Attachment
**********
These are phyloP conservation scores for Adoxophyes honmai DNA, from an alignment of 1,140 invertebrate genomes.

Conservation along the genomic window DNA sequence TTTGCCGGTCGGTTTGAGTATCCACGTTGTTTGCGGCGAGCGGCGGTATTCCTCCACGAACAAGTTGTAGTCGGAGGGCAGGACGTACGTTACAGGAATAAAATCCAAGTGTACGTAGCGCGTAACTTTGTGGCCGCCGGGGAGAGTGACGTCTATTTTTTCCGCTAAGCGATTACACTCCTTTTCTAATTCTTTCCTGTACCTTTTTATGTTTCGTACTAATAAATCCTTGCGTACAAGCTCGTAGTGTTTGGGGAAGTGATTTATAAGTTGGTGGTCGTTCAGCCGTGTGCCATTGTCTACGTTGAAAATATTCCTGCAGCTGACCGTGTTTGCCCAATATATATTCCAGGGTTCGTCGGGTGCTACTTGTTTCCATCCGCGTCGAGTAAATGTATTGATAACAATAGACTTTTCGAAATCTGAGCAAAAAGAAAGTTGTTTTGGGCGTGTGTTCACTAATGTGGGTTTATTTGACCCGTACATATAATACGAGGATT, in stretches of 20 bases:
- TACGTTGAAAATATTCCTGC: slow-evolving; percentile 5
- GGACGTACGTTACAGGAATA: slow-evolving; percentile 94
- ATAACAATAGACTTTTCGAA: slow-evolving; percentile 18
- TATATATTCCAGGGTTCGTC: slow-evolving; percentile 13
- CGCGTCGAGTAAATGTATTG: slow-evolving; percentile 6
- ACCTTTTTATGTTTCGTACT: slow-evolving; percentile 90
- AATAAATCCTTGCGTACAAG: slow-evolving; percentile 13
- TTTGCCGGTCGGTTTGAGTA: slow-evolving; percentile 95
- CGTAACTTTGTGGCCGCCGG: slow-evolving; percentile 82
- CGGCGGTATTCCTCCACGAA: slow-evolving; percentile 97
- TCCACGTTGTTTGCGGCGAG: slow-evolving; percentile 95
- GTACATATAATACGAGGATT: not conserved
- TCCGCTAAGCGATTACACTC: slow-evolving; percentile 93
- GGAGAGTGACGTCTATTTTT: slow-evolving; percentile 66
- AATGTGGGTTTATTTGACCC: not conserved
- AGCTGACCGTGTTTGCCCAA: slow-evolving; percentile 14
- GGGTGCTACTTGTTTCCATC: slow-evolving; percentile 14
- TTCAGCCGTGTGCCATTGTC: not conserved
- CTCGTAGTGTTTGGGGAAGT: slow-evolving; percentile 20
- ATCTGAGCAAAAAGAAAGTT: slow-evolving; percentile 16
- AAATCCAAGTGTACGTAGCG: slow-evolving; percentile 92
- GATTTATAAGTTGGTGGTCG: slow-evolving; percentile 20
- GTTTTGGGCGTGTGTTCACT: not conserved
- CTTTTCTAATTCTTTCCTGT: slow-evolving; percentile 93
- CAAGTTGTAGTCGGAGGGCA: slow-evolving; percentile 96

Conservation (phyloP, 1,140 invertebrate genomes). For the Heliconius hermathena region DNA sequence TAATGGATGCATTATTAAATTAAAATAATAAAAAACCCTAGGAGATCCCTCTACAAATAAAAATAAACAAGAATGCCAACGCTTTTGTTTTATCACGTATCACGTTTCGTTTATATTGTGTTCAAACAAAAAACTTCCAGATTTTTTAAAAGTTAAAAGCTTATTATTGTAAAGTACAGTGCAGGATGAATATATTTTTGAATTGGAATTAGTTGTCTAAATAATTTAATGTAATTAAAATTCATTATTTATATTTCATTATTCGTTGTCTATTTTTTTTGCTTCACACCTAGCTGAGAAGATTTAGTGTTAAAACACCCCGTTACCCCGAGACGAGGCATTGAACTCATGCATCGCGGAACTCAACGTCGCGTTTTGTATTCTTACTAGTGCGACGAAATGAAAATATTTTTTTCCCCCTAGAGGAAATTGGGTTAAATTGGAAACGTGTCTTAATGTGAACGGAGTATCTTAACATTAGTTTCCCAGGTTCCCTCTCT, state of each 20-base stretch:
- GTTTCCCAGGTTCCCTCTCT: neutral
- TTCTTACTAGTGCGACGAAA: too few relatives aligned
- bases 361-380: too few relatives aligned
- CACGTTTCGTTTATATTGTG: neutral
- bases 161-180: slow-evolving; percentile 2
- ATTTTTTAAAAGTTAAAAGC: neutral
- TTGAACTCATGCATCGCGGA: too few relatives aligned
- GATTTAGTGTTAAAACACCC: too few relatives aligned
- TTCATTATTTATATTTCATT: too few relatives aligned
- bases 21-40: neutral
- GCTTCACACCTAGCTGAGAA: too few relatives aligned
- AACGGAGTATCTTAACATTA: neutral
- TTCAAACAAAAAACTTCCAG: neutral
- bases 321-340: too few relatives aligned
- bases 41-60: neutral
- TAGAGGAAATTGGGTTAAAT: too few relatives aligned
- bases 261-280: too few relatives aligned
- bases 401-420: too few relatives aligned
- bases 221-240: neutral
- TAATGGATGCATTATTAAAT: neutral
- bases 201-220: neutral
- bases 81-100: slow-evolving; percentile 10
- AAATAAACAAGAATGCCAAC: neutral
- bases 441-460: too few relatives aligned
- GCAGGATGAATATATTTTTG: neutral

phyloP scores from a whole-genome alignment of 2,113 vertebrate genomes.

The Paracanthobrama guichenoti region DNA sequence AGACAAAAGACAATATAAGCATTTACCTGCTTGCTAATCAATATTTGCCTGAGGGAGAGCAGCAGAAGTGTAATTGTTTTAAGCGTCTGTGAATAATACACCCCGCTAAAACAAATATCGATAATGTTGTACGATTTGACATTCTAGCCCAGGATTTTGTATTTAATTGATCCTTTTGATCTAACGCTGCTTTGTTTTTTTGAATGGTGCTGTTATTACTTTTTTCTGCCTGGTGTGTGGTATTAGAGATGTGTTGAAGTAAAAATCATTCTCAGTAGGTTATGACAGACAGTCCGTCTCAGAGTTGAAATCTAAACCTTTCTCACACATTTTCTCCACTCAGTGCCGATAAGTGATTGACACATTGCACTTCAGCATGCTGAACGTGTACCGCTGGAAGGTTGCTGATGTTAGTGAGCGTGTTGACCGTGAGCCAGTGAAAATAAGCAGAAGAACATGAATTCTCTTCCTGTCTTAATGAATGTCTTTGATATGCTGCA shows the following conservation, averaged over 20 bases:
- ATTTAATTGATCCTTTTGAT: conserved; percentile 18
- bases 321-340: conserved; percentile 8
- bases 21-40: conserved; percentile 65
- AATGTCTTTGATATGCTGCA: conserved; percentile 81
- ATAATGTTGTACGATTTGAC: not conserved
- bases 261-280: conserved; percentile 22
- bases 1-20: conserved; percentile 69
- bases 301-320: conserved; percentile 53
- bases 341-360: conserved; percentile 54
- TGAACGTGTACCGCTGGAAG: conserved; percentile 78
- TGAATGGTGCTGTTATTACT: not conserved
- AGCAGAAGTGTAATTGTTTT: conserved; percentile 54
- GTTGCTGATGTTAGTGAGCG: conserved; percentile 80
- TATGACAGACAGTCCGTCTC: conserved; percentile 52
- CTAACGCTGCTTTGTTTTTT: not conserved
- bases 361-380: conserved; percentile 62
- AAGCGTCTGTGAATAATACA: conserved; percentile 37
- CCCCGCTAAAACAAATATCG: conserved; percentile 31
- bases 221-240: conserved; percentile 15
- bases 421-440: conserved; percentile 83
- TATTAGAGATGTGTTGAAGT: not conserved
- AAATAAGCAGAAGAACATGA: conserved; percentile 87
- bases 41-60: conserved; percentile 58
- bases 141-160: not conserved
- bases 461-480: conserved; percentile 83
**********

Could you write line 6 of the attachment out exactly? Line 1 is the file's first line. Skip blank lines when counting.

- TATATATTCCAGGGTTCGTC: slow-evolving; percentile 13